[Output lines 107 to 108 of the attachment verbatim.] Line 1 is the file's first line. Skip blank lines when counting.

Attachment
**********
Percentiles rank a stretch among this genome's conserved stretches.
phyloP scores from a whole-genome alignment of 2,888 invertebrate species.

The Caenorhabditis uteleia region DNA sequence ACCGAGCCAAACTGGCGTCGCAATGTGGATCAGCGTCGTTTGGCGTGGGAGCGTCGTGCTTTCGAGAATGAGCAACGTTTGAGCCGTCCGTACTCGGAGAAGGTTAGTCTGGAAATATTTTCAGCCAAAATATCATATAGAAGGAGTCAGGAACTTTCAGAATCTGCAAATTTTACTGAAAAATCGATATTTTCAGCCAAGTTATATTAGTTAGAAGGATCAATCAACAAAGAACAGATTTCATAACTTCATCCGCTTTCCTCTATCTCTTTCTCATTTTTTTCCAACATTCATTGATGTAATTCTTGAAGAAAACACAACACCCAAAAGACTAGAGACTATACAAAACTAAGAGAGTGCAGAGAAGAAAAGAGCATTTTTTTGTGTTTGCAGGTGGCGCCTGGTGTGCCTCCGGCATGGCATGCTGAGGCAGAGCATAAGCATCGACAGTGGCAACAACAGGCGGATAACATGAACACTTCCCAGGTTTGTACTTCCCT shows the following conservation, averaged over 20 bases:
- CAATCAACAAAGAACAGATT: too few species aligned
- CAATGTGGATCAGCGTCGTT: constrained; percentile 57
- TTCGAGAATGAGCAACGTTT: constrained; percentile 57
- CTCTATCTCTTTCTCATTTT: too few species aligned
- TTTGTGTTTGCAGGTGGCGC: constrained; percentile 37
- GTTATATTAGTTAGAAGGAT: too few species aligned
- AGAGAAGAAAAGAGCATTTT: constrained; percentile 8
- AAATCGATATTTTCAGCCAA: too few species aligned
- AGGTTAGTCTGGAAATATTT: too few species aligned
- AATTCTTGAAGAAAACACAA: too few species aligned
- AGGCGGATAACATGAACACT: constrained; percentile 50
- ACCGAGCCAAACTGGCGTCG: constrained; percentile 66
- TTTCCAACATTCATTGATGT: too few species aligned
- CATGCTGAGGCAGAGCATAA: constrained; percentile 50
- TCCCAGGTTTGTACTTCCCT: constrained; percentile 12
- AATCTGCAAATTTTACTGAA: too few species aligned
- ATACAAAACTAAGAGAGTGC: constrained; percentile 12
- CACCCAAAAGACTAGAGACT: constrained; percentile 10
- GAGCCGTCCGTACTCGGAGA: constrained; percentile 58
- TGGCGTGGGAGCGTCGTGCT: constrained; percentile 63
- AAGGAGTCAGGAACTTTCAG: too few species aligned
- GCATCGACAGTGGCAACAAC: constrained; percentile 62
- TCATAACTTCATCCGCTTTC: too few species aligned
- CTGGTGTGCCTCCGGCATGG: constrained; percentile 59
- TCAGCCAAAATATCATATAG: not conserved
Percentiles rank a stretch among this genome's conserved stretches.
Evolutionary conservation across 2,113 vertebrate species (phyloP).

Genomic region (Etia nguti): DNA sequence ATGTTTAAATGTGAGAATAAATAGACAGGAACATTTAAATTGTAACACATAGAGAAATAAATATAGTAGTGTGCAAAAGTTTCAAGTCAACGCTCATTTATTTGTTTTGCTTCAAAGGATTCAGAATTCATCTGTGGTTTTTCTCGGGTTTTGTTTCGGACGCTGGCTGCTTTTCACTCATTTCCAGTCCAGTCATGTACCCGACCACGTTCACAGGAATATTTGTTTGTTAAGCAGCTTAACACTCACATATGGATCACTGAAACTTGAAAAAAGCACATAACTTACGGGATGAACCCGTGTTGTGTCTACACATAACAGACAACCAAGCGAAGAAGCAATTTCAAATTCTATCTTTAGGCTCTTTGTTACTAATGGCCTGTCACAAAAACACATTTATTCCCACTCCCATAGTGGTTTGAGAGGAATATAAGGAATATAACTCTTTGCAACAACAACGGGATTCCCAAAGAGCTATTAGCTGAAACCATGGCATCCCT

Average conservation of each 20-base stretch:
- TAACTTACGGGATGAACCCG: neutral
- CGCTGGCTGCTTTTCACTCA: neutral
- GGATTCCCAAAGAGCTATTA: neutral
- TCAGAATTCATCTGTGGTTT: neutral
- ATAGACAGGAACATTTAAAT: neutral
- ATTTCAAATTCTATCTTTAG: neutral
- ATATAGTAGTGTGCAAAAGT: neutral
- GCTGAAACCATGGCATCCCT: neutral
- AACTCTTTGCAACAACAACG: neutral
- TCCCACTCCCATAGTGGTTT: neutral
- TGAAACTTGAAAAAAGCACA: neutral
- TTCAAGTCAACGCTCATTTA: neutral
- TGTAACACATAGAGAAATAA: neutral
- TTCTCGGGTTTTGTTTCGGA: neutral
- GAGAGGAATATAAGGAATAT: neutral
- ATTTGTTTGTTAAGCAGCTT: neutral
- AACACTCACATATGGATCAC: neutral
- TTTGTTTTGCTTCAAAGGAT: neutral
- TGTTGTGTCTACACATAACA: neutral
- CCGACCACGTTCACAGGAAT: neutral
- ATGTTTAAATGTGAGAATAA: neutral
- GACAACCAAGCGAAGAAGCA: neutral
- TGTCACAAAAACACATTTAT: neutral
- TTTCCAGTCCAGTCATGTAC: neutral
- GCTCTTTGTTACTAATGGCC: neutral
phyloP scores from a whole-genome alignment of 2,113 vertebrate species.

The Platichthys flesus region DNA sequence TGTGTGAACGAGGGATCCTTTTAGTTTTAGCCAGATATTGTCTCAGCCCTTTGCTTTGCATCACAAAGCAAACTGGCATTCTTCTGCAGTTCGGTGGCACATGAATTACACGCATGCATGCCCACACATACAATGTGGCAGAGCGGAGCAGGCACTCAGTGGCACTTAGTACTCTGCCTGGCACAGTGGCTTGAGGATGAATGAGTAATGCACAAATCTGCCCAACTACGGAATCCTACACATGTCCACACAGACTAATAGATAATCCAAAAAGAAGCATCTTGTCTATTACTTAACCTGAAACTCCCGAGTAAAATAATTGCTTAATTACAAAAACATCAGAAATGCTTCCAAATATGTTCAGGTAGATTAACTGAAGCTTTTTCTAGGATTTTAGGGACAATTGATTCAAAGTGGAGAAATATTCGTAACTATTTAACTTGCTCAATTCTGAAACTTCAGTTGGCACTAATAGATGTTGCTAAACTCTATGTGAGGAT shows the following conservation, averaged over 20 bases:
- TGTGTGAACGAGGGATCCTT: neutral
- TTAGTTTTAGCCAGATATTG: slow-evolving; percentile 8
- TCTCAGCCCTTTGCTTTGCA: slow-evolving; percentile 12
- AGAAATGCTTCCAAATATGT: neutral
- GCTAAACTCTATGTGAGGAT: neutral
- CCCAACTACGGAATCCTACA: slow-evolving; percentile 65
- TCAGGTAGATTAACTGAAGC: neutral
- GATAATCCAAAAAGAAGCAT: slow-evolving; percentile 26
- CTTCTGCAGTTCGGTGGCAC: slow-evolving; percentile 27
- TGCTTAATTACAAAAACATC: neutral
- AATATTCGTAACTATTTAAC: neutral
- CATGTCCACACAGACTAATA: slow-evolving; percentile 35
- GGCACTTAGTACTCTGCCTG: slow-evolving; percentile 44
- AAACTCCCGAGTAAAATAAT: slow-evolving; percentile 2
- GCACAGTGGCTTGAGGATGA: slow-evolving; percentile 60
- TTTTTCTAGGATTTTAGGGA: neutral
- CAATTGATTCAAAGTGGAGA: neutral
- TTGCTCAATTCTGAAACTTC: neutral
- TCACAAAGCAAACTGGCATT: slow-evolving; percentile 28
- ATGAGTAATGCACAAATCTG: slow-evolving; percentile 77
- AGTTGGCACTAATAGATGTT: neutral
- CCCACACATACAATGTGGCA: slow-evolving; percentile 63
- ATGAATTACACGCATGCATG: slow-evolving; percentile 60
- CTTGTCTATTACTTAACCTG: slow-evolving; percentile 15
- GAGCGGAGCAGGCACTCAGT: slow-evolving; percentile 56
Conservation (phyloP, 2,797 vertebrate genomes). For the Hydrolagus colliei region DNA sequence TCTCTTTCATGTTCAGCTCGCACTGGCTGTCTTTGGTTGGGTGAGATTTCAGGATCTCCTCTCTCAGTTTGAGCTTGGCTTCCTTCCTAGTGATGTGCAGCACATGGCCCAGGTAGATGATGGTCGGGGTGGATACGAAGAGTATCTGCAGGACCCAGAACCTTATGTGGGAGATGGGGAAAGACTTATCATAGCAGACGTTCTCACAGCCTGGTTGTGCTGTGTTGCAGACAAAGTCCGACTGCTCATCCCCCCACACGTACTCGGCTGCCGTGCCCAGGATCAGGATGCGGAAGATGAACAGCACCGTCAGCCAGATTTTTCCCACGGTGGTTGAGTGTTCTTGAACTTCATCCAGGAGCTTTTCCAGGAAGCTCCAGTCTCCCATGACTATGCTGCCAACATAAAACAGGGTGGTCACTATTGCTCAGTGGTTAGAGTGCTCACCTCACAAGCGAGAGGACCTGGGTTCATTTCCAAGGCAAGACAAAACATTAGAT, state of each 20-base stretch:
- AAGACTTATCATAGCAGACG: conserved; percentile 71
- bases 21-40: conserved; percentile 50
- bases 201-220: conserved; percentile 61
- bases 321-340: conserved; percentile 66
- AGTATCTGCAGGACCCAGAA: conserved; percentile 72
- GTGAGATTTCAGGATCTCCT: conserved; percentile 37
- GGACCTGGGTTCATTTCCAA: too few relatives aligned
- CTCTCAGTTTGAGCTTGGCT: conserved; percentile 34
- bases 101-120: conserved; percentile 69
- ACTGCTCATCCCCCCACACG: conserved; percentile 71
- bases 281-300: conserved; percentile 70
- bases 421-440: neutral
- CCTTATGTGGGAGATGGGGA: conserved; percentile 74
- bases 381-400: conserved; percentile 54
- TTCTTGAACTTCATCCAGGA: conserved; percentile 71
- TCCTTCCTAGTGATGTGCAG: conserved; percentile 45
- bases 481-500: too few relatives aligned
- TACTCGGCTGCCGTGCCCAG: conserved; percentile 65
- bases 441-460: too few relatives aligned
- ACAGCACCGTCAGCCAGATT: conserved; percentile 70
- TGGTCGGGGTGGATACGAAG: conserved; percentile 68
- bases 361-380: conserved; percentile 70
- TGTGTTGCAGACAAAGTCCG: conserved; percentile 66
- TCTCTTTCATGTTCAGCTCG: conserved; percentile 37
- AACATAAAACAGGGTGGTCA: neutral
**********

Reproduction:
- bases 361-380: conserved; percentile 70
- TGTGTTGCAGACAAAGTCCG: conserved; percentile 66